There may have been yet another reason for Plato’s reluctance to publish the Phaedo. When he came to Athens after his stay with Dionysius, he read the dialogue to his disciples, and ‘Aristotle alone stayed to the end; the rest of the audience got up and went away’ (touton monon parameinai Platôni Phabôrinos pou phêsin anagignôskonti ton Peri psuchês, tous d’ allous anastênai pantas, Diog. Laert., III, 37). They left, or else they would have ended crying: Socrates’ leaving his disciples for good was heart-rendering, and the feeling of shame concerning the role the Athenian jury played in his death may still have been all too raw and painful. The story in Herodotus about the capture and enslavement of Miletus by the Persians is to the point: ‘when Phrynichus produced his play, The Capture of Miletus (poiêsanti Phrunichô̢ drama Milêtou halôsin kai didaxanti), the audience in the theatre burst into tears (es dakrua te epese to theêtron). The author was fined a thousand drachmae for reminding them of the disaster which touched them so closely (kai ezêmiôsan min hôs anamnêsanta oikêia kaka chiliê̢si drachmê̢si), and they forbade anybody ever to put the play on the stage again (kai epetaxan mêketi mêdena chrasthai toutô̢ tô̢ dramati, VI, 21, 2, tr. Aubrey de Sélincourt).’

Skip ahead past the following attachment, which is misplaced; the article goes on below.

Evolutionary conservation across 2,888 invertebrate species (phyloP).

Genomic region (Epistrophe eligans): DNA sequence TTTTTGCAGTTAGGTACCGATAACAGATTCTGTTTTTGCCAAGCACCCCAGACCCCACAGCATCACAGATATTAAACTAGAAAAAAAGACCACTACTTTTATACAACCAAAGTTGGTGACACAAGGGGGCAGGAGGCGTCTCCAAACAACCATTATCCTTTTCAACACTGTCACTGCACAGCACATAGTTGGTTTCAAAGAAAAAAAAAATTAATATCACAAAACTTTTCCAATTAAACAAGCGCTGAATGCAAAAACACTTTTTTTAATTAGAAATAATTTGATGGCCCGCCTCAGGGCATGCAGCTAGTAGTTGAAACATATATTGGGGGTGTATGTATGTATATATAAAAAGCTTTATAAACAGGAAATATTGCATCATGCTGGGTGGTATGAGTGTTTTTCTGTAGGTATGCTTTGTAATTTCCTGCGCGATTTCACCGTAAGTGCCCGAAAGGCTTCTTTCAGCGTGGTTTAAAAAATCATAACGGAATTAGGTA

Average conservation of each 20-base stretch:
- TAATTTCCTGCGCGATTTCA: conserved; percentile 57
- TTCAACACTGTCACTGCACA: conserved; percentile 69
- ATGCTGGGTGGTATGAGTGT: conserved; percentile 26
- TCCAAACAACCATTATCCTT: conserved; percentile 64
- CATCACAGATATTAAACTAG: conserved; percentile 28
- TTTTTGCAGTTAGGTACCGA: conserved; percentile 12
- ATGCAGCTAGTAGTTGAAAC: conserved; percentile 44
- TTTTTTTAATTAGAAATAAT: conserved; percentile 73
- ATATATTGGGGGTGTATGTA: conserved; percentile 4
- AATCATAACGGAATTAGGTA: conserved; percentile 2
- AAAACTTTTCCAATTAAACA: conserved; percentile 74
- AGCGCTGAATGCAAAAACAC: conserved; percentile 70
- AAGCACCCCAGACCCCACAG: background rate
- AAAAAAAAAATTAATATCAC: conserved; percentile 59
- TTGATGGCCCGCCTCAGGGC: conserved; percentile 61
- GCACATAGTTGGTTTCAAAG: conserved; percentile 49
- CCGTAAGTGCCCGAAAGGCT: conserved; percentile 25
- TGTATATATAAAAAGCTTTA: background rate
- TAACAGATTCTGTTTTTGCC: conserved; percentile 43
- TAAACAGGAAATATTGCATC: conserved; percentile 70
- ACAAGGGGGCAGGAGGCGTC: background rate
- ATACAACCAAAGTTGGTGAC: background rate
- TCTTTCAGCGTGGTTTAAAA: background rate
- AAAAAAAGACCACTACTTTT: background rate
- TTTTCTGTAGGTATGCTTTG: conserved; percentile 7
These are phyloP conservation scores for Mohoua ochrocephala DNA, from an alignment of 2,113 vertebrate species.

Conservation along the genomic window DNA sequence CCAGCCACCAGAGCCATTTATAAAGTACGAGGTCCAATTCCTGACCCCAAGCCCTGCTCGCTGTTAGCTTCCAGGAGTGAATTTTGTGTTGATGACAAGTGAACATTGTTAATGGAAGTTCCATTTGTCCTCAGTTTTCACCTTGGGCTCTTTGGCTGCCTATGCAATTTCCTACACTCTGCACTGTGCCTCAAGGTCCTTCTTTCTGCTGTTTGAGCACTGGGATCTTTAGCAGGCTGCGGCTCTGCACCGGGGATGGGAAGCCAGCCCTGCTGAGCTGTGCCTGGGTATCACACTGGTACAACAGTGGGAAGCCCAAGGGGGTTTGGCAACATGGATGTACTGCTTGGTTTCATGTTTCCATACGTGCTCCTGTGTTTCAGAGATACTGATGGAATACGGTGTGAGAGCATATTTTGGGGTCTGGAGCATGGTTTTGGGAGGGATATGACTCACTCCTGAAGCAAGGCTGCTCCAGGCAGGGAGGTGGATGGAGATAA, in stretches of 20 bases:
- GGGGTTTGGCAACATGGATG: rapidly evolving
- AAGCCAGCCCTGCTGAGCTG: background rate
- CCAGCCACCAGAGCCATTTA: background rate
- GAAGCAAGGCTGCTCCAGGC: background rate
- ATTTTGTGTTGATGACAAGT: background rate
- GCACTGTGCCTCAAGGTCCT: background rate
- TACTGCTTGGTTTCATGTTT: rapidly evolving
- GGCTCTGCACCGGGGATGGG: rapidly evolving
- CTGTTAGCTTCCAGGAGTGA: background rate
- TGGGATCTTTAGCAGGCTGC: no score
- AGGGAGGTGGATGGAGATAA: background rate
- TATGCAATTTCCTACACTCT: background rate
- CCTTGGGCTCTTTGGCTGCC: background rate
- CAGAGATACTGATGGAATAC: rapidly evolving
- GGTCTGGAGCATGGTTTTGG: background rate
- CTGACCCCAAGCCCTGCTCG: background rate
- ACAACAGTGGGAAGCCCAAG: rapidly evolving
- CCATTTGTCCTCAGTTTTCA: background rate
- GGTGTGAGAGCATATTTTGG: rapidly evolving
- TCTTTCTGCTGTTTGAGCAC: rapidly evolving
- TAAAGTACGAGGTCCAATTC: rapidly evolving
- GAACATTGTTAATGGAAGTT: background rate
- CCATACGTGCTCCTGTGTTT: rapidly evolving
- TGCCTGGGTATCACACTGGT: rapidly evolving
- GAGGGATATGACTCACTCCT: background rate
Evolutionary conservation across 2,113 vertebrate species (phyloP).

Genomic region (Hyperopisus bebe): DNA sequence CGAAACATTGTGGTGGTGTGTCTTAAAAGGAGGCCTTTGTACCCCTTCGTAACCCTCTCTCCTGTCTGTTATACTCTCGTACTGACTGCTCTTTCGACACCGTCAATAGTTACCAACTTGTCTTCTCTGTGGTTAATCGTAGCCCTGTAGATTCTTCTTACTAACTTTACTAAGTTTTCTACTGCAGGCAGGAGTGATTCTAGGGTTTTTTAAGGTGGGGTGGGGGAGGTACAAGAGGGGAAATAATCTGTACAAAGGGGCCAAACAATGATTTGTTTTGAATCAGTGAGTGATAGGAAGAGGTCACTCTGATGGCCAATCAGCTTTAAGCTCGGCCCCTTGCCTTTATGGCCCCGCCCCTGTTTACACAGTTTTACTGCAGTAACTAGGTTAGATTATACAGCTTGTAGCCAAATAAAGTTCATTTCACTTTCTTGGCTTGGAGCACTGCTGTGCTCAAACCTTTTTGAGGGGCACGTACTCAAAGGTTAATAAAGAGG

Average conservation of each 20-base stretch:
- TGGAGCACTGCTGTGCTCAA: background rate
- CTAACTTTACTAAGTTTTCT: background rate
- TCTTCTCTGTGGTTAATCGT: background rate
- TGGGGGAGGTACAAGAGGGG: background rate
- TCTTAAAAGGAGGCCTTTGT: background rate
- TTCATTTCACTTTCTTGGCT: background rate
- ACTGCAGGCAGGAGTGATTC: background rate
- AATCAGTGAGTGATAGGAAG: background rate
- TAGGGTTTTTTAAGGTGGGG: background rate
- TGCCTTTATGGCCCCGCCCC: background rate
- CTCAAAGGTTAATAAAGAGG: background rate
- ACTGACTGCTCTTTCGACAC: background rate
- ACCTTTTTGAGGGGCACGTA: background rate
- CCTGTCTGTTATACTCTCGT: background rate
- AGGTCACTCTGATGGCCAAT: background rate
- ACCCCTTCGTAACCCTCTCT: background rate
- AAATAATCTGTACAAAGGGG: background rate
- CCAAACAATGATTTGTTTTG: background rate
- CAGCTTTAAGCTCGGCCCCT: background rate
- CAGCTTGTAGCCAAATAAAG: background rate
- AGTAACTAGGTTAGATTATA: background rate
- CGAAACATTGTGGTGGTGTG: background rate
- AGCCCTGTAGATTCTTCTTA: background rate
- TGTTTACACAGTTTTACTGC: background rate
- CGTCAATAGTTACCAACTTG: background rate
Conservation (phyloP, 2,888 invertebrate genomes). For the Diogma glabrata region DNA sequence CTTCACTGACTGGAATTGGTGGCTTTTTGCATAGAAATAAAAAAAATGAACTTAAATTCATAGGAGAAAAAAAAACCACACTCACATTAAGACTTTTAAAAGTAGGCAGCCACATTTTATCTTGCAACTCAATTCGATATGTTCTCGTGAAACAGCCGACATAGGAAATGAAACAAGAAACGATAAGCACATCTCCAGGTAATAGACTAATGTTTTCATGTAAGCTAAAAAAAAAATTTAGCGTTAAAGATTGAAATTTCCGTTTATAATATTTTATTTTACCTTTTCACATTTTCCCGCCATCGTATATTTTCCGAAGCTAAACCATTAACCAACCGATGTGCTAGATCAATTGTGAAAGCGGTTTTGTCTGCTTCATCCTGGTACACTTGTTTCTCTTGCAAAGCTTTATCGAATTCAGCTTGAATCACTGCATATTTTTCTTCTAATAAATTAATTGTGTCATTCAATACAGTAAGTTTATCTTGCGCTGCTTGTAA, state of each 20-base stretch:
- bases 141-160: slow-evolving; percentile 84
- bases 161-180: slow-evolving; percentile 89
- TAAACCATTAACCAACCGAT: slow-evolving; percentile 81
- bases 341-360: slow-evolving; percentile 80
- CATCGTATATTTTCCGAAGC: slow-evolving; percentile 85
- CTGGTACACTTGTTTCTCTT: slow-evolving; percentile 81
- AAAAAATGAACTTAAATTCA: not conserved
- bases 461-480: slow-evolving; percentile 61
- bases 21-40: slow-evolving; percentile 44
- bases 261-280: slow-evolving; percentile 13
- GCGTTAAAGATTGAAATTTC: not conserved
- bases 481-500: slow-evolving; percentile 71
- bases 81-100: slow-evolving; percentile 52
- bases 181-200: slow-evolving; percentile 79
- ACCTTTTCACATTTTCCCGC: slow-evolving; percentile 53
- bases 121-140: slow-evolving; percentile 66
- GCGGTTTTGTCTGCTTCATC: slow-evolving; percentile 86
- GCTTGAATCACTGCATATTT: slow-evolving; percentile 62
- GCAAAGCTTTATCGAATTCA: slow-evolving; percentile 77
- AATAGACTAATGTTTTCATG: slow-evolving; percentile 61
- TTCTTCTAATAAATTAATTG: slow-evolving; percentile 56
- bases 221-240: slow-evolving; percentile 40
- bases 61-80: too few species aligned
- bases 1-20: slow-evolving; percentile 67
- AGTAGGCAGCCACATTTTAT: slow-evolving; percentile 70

The dating of Plato’s Second Letter with reference to his Seventh Letter

The Second Letter begins with Plato’s response to Dionysius’ complaint that Plato’s companions maligned him at Olympia. Bury notes: ‘Probably the Olympic Festival of 364 B. C. (not 360 B. C. as in Ep. VII. 350 B).’ Bury’s ‘probably’ is difficult to explain, for Plato returned from his final stay in Syracuse in 360 B. C. and in the Seventh Letter he refers to the Olympic games that he visited after his return to Athens: